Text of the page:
How Brands Leverage Digital Advertising To Give Their 2023 Super Bowl Ad Extra Yards
I enjoy watching football and consider myself semi-knowledgeable about the sport (cough cough, 2021 Granular Fantasy Football Champion talking here) but I couldn’t have cared less who won the Super Bowl this year. So, if you’re anything like me, you watched the Super Bowl for one or all of these three reasons:
#1 – The Snacks
#3 – Rihanna
#2 – The Ads
Now, I could write a blog on all the tasty snacks I ate during the game and rate them 0-10 on a “Did they give me heartburn scale” or a blog on Rihanna’s AMAZING half-time show, but since I don’t work in the culinary or entertainment industry, I’m going to focus this blog on #2: The Ads.
Fox announced the cost of a 30-second ad spot was a record-breaking $7 million. Yes, this is absolutely a crazy amount of money. But brands have found these spots to be of high value because, not only are they guaranteed millions of impressions, but they also have the opportunity to generate buzz before and after the ad that can increase overall brand lift and market share.
When you pair your tv ad spot with a strong digital strategy, you can really give your campaign some legs and give your brand lift far longer than your 30-second ad spot. Let’s dive into the brands I thought did the best job pairing up their Super Bowl ad spot with a digital marketing strategy.
Pregame Winner: M&Ms
M&Ms did a great job of using digital to create buzz prior to the Super Bowl by capitalizing on the outrage that was sparked around their candies’ appearance change. Several weeks ago, they publicly announced they are taking “an indefinite pause from the spokescandies” and switching to Maya Rudolph. This announcement sparked controversy and got people talking (exactly what a good Super Bowl ad should do).
Check out this Google Search Trends results on “M&Ms” where you can see a clear search spike in January.
On top of creating this buzz and getting picked up by thousands of news stations, M&Ms also released creative assets across their digital platforms:
This banner image is immediately shown after clicking on a M&M search ad.
The company changed its Facebook profile and cover photos to Maya.
And they went as far as to release several social ads announcing the change.
I would have loved to see a better TV ad spot for M&Ms. The ad itself wasn’t nearly as funny or entertaining as I thought it could’ve been with Maya Rudolph as the lead spokeswoman and I really didn’t understand the whole “candy calms” reference. However, even though the ad wasn’t my favorite, because of the digital work the team put in prior to launch, I think M&Ms will still see a brand lift, and I’m impressed with their digital efforts.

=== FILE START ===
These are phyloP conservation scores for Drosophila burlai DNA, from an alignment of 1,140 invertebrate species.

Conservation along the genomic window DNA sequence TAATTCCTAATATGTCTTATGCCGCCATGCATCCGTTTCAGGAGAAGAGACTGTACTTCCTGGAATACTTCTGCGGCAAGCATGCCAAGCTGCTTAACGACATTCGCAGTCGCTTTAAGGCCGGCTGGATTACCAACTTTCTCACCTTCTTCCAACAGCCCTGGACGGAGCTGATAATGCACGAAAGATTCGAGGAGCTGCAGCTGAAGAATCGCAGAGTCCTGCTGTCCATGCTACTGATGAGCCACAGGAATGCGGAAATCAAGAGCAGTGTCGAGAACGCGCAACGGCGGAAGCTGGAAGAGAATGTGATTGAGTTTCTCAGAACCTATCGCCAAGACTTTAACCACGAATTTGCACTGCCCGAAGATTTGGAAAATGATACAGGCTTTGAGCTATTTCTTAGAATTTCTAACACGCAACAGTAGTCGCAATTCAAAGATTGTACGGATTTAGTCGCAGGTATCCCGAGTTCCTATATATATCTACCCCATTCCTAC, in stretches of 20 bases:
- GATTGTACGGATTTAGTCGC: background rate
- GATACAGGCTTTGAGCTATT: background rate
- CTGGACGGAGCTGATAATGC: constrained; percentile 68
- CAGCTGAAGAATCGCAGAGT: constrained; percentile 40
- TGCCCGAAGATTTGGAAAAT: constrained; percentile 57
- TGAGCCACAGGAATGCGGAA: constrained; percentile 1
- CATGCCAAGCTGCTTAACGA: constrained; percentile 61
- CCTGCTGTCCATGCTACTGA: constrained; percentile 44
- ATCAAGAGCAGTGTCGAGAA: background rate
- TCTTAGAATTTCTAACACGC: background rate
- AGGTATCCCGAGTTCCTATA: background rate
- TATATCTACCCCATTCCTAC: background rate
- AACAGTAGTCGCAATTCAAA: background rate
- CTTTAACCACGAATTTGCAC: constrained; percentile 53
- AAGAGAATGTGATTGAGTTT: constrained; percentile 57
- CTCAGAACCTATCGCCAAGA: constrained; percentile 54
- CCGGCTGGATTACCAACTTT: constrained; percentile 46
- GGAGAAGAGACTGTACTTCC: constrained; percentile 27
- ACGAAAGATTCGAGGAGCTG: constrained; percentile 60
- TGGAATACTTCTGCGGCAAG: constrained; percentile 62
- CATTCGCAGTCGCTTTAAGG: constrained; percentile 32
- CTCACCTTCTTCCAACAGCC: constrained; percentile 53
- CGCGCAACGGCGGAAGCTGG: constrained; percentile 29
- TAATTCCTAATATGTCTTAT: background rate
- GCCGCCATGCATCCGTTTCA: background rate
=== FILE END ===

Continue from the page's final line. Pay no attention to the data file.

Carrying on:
Gametime Winner: Miller/Coors
Anheuser-Busch released their exclusivity rights, so this was the first time in at least 30 years that we saw a Miller Light, Coors Light (or Blue Moon) Super Bowl ad.
Instead of pre-releasing their Super Bowl ad, which has started to become a common practice of most brands, Molson Coors partnered with DraftKings prior to the game to launch a campaign that encouraged viewers to bet on which beer brand they thought would win an epic Super Bowl ad battle along with some other prop bets related to the ad.
To sweeten the deal, DraftKings offered a $500K pool to the fans who correctly predicted the details of the “high-stakes beer ad.” Over 257K people signed up for their chance to win.
To promote their campaign prior to the game, Miller and Coors leveraged multiple social media platforms and took out a full-page ad in the NYTimes.
This campaign was very creative, and I absolutely loved the twist ending. With online sports betting getting bigger and bigger I predict that we will start to see more of these “live ad bets” in the future.
Post-Game Winner: Planters Peanuts
The Peanuts brand has become an iconic Super Bowl advertiser that millions of Americans look forward to seeing each year. This year instead of attending Mr. Peanut’s funeral, Planters challenged Americans to go online to “roast him.”
Prior to the ad spot, Planters ran several social media ad campaigns teasing the big roast.
When the ad went live on Sunday, it included a QR code that took users directly to the Roast landing page where they had the opportunity to submit a roast. Additionally, the company ran Search ads to help users find the page if they didn’t use the code (very smart).
Planters then announced that the winners of the Roast will be announced on their social challenges, which encourages users to follow them.
The one suggestion I would have made to give this ad more digital lift was to add pixels to their Roast Website, so they could retarget the people who visited the site but may not have submitted a roast.
It’s A Wrap:
Overall, I thought there were a ton of brands that did a great job incorporating a digital ads strategy with their Super Bowl TV spot. I know I enjoyed watching all the ads this year and looking forward to the next!